I'll admit that the Wednesday morning headline stating "MN Author Vince Flynn dies at 47" made me gasp. While I was aware of Flynn's diagnosis of prostate cancer (he went public with in early 2011), his October 2012 interview on The Tom Barnard podcast seemed to indicate he was getting better. But as I listened Wednesday to the many interviews given by many who knew Flynn well, this outcome, while devastating, was not completely out of the blue.
While Flynn's prostate cancer seemed to be in remission, it had metastasized before receiving his official diagnosis nearly three years ago. In subsequent interviews, Flynn was brutally honest about his ignoring the hip pain he had endured prior to said diagnosis. Many now surmise that the pain was the cancer spreading to his bones. However, in the months after the public announcement of his ailment, Flynn never let on how dire his prognosis actually was, as he continued to be in good spirits whenever he made public appearances. In fact, he used his situation as a platform to advocate for middle aged men to receive prostate cancer screenings regularly.
Flynn, a Twin Cities native, also had a great personal story. With his desire to serve in the US Marine Corps being derailed due to a medical issue, Flynn went on to a successful career in corporate America. However, he never let go of his aspirations to be a successful author despite being stricken with dyslexia. Flynn left his high-paying corporate job to focus on writing his first novel. While working as a bartender at O'Gara's Bar & Grill in St. Paul, Flynn self-published his first book called Term Limits after receiving upwards of 60 rejection letters.
A few years after Term Limits, Flynn dove into a series of fictional political thrillers centered around a counter-terrorism agent named Mitch Rapp. The Rapp series spawned a total of thirteen novels, many of which were New York Times bestsellers. Yet despite that enormous success, Flynn still lived full time in the Twin Cities with wife Lysa and three children. Many who knew Flynn intimately (and thus chose to speak about him upon his death) said he was the exact same hard-working and humble human being they knew from his high school days at St Thomas Academy, his collegiate years at St Paul's University of St. Thomas or the struggling author who sought venues to publicize his works. His closest friends in Twin Cities talk radio, Tom Barnard, Joe Soucheray and Dan Barreiro, would still receive regular Flynn visits to their respective shows even though he hardly needed their promotional assistance. It was that type of loyalty which embodied the man who knew scores of world leaders on a first name basis.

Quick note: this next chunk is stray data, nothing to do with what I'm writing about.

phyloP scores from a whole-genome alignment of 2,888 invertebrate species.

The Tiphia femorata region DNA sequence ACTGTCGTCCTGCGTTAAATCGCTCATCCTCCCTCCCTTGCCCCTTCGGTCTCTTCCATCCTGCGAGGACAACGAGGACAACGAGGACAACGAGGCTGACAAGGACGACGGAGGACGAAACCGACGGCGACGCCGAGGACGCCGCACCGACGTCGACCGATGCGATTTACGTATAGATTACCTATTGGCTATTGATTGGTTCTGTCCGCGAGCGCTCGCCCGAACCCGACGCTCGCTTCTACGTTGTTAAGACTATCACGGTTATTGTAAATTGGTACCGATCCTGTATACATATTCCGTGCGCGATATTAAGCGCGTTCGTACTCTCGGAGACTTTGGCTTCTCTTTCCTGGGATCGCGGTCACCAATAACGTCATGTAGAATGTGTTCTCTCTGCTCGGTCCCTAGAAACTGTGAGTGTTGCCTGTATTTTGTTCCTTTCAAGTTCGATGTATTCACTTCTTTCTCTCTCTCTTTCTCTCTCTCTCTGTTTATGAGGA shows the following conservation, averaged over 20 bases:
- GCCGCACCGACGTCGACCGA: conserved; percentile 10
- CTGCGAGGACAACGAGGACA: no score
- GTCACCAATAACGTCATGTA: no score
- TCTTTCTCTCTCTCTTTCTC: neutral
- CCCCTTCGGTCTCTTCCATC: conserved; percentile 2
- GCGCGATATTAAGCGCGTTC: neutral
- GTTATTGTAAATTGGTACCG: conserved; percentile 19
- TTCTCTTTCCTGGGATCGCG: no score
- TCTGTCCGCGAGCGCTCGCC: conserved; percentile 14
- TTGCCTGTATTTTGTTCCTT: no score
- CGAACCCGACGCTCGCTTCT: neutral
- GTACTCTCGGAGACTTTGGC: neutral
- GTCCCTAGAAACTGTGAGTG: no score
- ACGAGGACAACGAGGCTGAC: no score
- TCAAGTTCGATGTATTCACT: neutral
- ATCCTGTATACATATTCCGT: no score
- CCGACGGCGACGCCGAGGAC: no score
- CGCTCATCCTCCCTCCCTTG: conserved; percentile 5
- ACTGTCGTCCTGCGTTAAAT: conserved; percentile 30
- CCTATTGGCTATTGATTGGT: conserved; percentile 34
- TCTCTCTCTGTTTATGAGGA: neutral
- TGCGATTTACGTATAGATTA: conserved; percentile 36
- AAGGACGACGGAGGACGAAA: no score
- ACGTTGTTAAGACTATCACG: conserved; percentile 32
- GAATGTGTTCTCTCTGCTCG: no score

I actually had the honor of meeting Flynn once, in May of 2010. Our mutual friend Mike McCollow invited him to the book signing of Mike's best friend (and Sports Illustrated columnist) Steve Rushin, who himself was first delving in to the world of fictional novels. While chatting with Flynn, I found him to be one of the kindest, most affable in the category of wildly successful people. I have always enjoyed a wonderful human interest story, and Flynn's background was one of genuine grit and perseverance. Ironically, Rushin's book signing that evening was at O'Gara's, the very establishment where Flynn worked while pursuing his dream.
Part of Flynn's indelible spirit was his generosity, whether it be with his time or finances. He held myriad fundraisers publicly to support military families and was said to have done even more privately. Having sold millions of books worldwide, it's safe to say that Flynn was a terrific author. Somehow it seems pretty clear that he was an even better man.